Ensuring effective risk management in any organisation is essential. This report takes a close examination of the practices organisations are adopting to embed risk management practices across the organisation. Using an in depth case study approach, it explores how businesses can overcome the common challenges presented in implementing effective risk management processes and suggests good practices for aligning these to the delivery of strategic goals.

  75. Business Watcher - Xavier Baeten on pay for performance

    What is pay for performance?

    In this Business Watcher video, Vlerick's expert in Reward Management Xavier Baeten explains what pay for performance means and what elements are important for an effective 'pay for performance' strategy.

  76. Trade and investment between China and the EU

    What does the future have in store for China and the EU?

    We live in economically and geopolitically turbulent times. Considering that the EU can, in all likelihood, no longer depend on the unconditional support of its most important trade partner, the USA, the EU has been accelerating the process of concluding free trade agreements with Canada, Japan, Australia, the MERCOSUR countries, Singapore and the ASEAN member states. However the absence of China from this list is striking. Nevertheless, China and the EU could both benefit from closer collaboration. Professor Filip Abraham and Jan Van Hove take a close look at the trade and investment relationship between the two parties - from the perspective of the EU.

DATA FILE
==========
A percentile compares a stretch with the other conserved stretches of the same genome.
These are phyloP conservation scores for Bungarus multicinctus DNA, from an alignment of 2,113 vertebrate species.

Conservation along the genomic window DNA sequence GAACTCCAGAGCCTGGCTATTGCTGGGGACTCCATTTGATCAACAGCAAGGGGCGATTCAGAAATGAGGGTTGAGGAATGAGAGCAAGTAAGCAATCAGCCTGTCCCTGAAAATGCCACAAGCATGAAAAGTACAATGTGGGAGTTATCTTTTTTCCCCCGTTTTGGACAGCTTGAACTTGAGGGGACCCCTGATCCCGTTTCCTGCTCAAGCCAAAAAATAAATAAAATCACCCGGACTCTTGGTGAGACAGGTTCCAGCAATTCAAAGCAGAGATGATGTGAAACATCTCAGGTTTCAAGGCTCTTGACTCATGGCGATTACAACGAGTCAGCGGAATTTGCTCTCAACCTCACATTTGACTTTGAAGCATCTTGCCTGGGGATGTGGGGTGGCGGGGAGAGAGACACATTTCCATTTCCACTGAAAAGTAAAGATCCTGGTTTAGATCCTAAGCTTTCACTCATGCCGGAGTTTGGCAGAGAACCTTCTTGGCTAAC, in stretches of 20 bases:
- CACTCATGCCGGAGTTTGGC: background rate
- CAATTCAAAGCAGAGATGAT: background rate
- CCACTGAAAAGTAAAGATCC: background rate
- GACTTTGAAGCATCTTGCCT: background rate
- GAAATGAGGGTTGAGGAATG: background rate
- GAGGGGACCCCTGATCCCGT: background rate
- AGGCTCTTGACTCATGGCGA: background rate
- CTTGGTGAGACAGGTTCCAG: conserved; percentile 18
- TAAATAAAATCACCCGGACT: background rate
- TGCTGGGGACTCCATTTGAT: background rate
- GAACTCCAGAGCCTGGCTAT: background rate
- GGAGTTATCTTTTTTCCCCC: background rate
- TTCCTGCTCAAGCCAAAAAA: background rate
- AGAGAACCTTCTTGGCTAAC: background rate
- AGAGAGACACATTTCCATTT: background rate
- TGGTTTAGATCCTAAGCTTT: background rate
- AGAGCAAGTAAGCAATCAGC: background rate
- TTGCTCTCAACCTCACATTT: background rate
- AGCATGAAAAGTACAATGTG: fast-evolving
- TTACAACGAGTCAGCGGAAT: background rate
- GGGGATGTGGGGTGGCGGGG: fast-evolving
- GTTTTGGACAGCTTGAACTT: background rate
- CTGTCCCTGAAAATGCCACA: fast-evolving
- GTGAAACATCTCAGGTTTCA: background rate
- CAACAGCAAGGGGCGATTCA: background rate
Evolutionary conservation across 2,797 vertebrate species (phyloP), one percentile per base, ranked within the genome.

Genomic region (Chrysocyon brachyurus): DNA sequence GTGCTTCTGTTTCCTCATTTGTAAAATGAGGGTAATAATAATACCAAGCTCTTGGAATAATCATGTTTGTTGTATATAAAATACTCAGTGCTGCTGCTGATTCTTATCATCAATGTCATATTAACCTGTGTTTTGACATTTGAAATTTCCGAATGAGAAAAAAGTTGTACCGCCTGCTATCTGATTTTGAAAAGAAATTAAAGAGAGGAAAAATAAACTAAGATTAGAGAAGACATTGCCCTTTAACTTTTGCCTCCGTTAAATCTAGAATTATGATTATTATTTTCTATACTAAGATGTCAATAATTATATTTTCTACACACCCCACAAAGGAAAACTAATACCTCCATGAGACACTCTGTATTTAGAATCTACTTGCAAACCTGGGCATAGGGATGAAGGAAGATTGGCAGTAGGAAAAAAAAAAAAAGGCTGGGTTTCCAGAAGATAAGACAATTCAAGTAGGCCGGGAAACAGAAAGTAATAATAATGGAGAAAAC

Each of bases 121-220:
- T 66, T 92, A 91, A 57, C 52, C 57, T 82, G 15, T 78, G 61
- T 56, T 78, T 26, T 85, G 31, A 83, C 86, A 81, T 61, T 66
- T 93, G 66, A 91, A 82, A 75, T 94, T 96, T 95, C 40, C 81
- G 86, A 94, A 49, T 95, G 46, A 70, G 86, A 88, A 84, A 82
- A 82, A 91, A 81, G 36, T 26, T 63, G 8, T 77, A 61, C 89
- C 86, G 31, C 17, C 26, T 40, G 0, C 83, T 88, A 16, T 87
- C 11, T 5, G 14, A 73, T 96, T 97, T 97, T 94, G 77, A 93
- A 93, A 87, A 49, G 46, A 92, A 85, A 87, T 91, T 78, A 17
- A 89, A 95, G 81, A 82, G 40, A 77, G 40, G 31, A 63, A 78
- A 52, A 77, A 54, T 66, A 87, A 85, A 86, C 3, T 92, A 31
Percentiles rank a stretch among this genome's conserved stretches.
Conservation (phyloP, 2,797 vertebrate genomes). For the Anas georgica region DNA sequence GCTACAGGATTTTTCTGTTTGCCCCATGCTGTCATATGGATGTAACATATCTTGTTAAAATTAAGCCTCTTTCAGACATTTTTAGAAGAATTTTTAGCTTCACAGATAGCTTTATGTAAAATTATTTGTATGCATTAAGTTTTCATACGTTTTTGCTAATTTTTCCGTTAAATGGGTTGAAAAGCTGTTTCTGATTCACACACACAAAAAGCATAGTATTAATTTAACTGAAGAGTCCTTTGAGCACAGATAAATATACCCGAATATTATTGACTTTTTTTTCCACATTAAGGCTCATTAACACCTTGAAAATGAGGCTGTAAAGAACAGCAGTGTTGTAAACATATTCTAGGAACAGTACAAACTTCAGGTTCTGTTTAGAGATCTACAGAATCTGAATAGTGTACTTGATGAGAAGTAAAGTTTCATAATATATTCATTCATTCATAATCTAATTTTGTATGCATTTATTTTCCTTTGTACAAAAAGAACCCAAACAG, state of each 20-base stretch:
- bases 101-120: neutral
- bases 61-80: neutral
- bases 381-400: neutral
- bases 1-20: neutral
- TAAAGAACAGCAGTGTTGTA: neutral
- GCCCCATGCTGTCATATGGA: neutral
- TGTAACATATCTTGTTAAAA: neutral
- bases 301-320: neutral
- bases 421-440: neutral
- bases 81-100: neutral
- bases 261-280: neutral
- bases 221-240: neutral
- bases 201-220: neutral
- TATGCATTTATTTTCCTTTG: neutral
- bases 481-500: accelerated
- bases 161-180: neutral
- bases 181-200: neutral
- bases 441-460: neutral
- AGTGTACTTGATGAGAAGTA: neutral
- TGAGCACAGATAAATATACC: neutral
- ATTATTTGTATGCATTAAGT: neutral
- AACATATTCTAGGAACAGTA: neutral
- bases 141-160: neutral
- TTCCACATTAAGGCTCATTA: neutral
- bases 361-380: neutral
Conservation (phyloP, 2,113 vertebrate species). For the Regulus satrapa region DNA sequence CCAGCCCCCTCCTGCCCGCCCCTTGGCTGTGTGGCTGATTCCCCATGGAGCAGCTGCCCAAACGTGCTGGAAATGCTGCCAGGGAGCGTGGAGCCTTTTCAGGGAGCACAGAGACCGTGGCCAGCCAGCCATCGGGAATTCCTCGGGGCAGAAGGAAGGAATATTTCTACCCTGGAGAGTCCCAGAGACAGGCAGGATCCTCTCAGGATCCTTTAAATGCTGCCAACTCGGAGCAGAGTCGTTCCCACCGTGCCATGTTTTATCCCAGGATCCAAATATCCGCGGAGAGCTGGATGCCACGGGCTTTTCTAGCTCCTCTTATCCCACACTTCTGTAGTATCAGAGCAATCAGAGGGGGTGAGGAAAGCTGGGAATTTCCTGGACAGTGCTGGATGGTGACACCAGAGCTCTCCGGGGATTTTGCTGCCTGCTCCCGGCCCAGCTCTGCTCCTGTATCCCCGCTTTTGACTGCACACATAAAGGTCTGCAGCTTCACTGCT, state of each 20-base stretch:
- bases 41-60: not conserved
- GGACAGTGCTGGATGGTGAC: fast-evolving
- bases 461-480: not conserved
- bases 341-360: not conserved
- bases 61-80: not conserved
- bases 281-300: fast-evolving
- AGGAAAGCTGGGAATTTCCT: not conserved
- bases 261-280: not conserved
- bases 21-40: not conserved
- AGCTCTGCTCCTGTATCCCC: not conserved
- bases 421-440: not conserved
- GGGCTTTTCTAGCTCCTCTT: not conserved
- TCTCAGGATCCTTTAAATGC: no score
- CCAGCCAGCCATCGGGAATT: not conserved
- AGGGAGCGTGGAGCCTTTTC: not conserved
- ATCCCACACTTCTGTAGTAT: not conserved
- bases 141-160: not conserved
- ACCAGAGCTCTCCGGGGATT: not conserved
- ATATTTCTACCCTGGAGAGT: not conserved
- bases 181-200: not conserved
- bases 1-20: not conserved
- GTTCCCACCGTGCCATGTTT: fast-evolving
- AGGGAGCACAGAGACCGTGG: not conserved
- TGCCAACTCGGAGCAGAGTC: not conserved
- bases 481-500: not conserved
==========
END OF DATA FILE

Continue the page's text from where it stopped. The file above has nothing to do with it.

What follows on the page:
77. Artificial intelligence makes stock management more efficient